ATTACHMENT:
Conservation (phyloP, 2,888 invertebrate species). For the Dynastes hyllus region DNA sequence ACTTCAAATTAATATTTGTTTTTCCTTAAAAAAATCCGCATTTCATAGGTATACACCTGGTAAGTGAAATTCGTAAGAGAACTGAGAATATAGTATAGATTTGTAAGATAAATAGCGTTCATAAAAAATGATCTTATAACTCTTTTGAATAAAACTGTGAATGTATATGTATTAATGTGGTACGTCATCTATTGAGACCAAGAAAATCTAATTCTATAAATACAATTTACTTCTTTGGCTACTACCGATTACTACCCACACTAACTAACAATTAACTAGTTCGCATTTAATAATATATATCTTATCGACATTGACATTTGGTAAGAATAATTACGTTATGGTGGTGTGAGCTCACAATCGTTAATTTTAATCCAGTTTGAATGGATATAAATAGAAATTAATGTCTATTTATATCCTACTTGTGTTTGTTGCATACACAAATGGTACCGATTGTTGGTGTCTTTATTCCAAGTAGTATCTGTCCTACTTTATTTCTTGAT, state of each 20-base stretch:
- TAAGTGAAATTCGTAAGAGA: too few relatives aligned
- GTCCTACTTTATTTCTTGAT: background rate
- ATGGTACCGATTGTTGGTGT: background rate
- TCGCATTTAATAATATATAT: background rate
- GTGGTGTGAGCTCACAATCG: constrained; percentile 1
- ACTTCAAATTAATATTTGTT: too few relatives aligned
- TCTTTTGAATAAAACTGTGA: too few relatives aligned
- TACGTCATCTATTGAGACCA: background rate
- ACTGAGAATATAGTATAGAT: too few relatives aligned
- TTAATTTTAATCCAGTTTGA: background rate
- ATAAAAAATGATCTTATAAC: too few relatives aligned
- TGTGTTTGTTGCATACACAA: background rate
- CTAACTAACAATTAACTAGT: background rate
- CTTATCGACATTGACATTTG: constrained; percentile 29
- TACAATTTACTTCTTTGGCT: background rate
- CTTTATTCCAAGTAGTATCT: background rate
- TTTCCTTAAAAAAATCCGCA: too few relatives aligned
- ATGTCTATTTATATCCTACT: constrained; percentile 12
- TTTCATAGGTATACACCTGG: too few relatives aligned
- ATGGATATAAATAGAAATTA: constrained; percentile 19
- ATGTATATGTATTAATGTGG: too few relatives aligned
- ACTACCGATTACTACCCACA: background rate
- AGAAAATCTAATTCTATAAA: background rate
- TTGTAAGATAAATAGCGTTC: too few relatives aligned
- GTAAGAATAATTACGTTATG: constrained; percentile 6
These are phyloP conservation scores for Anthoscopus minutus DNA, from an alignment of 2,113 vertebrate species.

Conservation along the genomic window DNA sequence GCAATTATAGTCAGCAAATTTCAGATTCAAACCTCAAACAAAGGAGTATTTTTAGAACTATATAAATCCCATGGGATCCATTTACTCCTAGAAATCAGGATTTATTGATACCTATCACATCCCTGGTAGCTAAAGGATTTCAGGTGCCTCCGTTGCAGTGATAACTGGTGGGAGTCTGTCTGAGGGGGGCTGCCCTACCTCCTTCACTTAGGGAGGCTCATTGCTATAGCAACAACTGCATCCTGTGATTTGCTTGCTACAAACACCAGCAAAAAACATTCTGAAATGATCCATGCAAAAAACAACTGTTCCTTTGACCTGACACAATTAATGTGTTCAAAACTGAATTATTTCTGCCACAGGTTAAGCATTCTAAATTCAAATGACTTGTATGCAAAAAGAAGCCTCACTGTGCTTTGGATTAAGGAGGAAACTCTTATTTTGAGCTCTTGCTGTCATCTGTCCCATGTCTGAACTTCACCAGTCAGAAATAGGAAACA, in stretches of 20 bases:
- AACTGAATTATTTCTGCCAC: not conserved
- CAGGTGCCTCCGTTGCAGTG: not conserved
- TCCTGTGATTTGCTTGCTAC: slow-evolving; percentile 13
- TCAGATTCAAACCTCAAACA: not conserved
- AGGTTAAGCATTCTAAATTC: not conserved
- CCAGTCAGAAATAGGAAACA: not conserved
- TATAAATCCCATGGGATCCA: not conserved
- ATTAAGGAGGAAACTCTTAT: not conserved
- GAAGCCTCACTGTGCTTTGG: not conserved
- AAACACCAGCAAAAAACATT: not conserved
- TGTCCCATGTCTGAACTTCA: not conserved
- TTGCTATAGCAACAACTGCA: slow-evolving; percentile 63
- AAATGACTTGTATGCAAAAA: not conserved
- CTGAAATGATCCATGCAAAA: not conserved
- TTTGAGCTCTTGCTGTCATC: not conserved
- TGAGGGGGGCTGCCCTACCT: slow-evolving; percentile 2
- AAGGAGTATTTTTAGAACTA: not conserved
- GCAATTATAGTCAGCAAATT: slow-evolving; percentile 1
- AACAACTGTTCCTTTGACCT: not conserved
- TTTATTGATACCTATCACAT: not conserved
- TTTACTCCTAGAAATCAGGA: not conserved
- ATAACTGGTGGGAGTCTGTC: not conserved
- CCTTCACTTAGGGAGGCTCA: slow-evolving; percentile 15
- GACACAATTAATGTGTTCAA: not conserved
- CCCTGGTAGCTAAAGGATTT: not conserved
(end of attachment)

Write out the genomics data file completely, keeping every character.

Conservation (phyloP, 2,888 invertebrate species). For the Dynastes hyllus region DNA sequence ACTTCAAATTAATATTTGTTTTTCCTTAAAAAAATCCGCATTTCATAGGTATACACCTGGTAAGTGAAATTCGTAAGAGAACTGAGAATATAGTATAGATTTGTAAGATAAATAGCGTTCATAAAAAATGATCTTATAACTCTTTTGAATAAAACTGTGAATGTATATGTATTAATGTGGTACGTCATCTATTGAGACCAAGAAAATCTAATTCTATAAATACAATTTACTTCTTTGGCTACTACCGATTACTACCCACACTAACTAACAATTAACTAGTTCGCATTTAATAATATATATCTTATCGACATTGACATTTGGTAAGAATAATTACGTTATGGTGGTGTGAGCTCACAATCGTTAATTTTAATCCAGTTTGAATGGATATAAATAGAAATTAATGTCTATTTATATCCTACTTGTGTTTGTTGCATACACAAATGGTACCGATTGTTGGTGTCTTTATTCCAAGTAGTATCTGTCCTACTTTATTTCTTGAT, state of each 20-base stretch:
- TAAGTGAAATTCGTAAGAGA: too few relatives aligned
- GTCCTACTTTATTTCTTGAT: background rate
- ATGGTACCGATTGTTGGTGT: background rate
- TCGCATTTAATAATATATAT: background rate
- GTGGTGTGAGCTCACAATCG: constrained; percentile 1
- ACTTCAAATTAATATTTGTT: too few relatives aligned
- TCTTTTGAATAAAACTGTGA: too few relatives aligned
- TACGTCATCTATTGAGACCA: background rate
- ACTGAGAATATAGTATAGAT: too few relatives aligned
- TTAATTTTAATCCAGTTTGA: background rate
- ATAAAAAATGATCTTATAAC: too few relatives aligned
- TGTGTTTGTTGCATACACAA: background rate
- CTAACTAACAATTAACTAGT: background rate
- CTTATCGACATTGACATTTG: constrained; percentile 29
- TACAATTTACTTCTTTGGCT: background rate
- CTTTATTCCAAGTAGTATCT: background rate
- TTTCCTTAAAAAAATCCGCA: too few relatives aligned
- ATGTCTATTTATATCCTACT: constrained; percentile 12
- TTTCATAGGTATACACCTGG: too few relatives aligned
- ATGGATATAAATAGAAATTA: constrained; percentile 19
- ATGTATATGTATTAATGTGG: too few relatives aligned
- ACTACCGATTACTACCCACA: background rate
- AGAAAATCTAATTCTATAAA: background rate
- TTGTAAGATAAATAGCGTTC: too few relatives aligned
- GTAAGAATAATTACGTTATG: constrained; percentile 6
These are phyloP conservation scores for Anthoscopus minutus DNA, from an alignment of 2,113 vertebrate species.

Conservation along the genomic window DNA sequence GCAATTATAGTCAGCAAATTTCAGATTCAAACCTCAAACAAAGGAGTATTTTTAGAACTATATAAATCCCATGGGATCCATTTACTCCTAGAAATCAGGATTTATTGATACCTATCACATCCCTGGTAGCTAAAGGATTTCAGGTGCCTCCGTTGCAGTGATAACTGGTGGGAGTCTGTCTGAGGGGGGCTGCCCTACCTCCTTCACTTAGGGAGGCTCATTGCTATAGCAACAACTGCATCCTGTGATTTGCTTGCTACAAACACCAGCAAAAAACATTCTGAAATGATCCATGCAAAAAACAACTGTTCCTTTGACCTGACACAATTAATGTGTTCAAAACTGAATTATTTCTGCCACAGGTTAAGCATTCTAAATTCAAATGACTTGTATGCAAAAAGAAGCCTCACTGTGCTTTGGATTAAGGAGGAAACTCTTATTTTGAGCTCTTGCTGTCATCTGTCCCATGTCTGAACTTCACCAGTCAGAAATAGGAAACA, in stretches of 20 bases:
- AACTGAATTATTTCTGCCAC: not conserved
- CAGGTGCCTCCGTTGCAGTG: not conserved
- TCCTGTGATTTGCTTGCTAC: slow-evolving; percentile 13
- TCAGATTCAAACCTCAAACA: not conserved
- AGGTTAAGCATTCTAAATTC: not conserved
- CCAGTCAGAAATAGGAAACA: not conserved
- TATAAATCCCATGGGATCCA: not conserved
- ATTAAGGAGGAAACTCTTAT: not conserved
- GAAGCCTCACTGTGCTTTGG: not conserved
- AAACACCAGCAAAAAACATT: not conserved
- TGTCCCATGTCTGAACTTCA: not conserved
- TTGCTATAGCAACAACTGCA: slow-evolving; percentile 63
- AAATGACTTGTATGCAAAAA: not conserved
- CTGAAATGATCCATGCAAAA: not conserved
- TTTGAGCTCTTGCTGTCATC: not conserved
- TGAGGGGGGCTGCCCTACCT: slow-evolving; percentile 2
- AAGGAGTATTTTTAGAACTA: not conserved
- GCAATTATAGTCAGCAAATT: slow-evolving; percentile 1
- AACAACTGTTCCTTTGACCT: not conserved
- TTTATTGATACCTATCACAT: not conserved
- TTTACTCCTAGAAATCAGGA: not conserved
- ATAACTGGTGGGAGTCTGTC: not conserved
- CCTTCACTTAGGGAGGCTCA: slow-evolving; percentile 15
- GACACAATTAATGTGTTCAA: not conserved
- CCCTGGTAGCTAAAGGATTT: not conserved